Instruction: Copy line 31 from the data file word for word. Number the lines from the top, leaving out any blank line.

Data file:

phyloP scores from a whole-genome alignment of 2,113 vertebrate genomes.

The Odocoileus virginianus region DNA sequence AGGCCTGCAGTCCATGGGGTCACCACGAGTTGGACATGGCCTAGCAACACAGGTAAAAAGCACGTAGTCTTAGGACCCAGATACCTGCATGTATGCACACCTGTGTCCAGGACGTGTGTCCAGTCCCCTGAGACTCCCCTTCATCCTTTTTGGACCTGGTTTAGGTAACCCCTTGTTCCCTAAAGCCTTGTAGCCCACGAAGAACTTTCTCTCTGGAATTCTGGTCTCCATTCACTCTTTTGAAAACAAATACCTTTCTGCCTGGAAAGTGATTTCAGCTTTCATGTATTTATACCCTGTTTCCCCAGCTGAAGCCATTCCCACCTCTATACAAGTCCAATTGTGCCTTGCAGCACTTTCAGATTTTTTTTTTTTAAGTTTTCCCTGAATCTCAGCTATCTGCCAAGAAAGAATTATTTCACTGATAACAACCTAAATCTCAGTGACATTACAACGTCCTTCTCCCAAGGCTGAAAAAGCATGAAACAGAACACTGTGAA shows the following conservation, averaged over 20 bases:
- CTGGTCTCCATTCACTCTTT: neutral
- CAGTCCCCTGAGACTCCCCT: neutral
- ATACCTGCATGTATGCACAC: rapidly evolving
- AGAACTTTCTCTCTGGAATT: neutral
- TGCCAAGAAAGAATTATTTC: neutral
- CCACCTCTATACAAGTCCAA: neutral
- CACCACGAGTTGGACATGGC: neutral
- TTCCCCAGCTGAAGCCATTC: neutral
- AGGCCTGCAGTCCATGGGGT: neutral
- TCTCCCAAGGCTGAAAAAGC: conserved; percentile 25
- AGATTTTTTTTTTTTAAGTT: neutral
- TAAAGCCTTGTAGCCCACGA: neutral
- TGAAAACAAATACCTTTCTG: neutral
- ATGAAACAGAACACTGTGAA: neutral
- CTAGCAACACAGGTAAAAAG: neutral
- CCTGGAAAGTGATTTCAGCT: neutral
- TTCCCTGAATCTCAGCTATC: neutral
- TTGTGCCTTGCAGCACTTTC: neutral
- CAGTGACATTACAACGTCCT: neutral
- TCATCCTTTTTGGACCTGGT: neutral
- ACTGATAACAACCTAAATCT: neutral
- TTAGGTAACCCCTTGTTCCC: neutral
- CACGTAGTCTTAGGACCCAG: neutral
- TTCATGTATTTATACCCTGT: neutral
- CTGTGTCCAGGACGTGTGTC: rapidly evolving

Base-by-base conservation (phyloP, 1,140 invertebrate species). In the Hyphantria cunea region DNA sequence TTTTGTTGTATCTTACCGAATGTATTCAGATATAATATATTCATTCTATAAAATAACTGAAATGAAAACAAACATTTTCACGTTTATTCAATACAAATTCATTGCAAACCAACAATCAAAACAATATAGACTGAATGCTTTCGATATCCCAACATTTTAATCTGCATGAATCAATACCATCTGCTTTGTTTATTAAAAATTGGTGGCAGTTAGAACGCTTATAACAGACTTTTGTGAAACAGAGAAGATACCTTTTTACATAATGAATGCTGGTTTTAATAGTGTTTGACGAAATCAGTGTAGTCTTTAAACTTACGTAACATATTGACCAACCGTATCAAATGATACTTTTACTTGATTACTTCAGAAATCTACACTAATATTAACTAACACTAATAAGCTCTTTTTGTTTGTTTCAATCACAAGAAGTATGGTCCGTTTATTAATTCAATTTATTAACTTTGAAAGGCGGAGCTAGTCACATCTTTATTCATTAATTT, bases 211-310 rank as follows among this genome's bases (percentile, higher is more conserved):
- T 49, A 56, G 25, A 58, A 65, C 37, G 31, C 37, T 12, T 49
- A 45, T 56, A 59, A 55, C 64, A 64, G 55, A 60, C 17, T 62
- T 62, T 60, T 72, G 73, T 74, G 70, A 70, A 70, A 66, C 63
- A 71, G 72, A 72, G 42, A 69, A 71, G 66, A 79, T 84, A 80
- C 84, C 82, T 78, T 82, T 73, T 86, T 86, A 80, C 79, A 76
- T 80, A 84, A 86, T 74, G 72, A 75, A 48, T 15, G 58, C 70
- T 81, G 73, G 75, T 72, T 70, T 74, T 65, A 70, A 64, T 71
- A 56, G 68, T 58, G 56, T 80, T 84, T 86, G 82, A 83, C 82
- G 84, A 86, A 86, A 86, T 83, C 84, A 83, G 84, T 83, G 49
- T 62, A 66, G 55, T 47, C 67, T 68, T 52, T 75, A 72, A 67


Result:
- T 62, T 60, T 72, G 73, T 74, G 70, A 70, A 70, A 66, C 63